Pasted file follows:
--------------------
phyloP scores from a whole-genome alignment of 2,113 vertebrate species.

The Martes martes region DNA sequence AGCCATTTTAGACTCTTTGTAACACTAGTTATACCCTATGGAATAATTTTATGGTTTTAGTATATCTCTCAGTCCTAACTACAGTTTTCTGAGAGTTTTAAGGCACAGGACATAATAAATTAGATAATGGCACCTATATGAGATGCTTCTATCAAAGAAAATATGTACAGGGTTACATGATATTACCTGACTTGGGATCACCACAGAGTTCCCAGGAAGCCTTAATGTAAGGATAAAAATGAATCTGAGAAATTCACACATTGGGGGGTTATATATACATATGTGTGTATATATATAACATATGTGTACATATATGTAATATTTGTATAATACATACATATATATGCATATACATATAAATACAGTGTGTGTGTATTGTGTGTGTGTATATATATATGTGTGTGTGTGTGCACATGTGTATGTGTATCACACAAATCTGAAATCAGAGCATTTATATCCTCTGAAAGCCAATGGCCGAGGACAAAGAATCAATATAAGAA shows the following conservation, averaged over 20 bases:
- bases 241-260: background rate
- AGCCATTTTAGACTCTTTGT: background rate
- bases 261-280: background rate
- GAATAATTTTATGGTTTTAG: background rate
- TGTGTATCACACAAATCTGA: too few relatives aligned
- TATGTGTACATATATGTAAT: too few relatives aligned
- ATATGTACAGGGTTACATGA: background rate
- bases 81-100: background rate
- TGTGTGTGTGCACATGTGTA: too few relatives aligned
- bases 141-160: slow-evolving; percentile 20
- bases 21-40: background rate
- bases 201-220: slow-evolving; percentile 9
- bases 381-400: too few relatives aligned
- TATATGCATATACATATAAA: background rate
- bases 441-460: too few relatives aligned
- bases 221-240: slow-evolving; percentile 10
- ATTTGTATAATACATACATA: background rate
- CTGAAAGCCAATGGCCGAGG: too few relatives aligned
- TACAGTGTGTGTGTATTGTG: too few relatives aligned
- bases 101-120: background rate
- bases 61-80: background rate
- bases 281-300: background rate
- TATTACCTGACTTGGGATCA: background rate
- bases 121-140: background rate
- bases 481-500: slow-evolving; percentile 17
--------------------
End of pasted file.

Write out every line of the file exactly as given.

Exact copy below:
phyloP scores from a whole-genome alignment of 2,113 vertebrate species.

The Martes martes region DNA sequence AGCCATTTTAGACTCTTTGTAACACTAGTTATACCCTATGGAATAATTTTATGGTTTTAGTATATCTCTCAGTCCTAACTACAGTTTTCTGAGAGTTTTAAGGCACAGGACATAATAAATTAGATAATGGCACCTATATGAGATGCTTCTATCAAAGAAAATATGTACAGGGTTACATGATATTACCTGACTTGGGATCACCACAGAGTTCCCAGGAAGCCTTAATGTAAGGATAAAAATGAATCTGAGAAATTCACACATTGGGGGGTTATATATACATATGTGTGTATATATATAACATATGTGTACATATATGTAATATTTGTATAATACATACATATATATGCATATACATATAAATACAGTGTGTGTGTATTGTGTGTGTGTATATATATATGTGTGTGTGTGTGCACATGTGTATGTGTATCACACAAATCTGAAATCAGAGCATTTATATCCTCTGAAAGCCAATGGCCGAGGACAAAGAATCAATATAAGAA shows the following conservation, averaged over 20 bases:
- bases 241-260: background rate
- AGCCATTTTAGACTCTTTGT: background rate
- bases 261-280: background rate
- GAATAATTTTATGGTTTTAG: background rate
- TGTGTATCACACAAATCTGA: too few relatives aligned
- TATGTGTACATATATGTAAT: too few relatives aligned
- ATATGTACAGGGTTACATGA: background rate
- bases 81-100: background rate
- TGTGTGTGTGCACATGTGTA: too few relatives aligned
- bases 141-160: slow-evolving; percentile 20
- bases 21-40: background rate
- bases 201-220: slow-evolving; percentile 9
- bases 381-400: too few relatives aligned
- TATATGCATATACATATAAA: background rate
- bases 441-460: too few relatives aligned
- bases 221-240: slow-evolving; percentile 10
- ATTTGTATAATACATACATA: background rate
- CTGAAAGCCAATGGCCGAGG: too few relatives aligned
- TACAGTGTGTGTGTATTGTG: too few relatives aligned
- bases 101-120: background rate
- bases 61-80: background rate
- bases 281-300: background rate
- TATTACCTGACTTGGGATCA: background rate
- bases 121-140: background rate
- bases 481-500: slow-evolving; percentile 17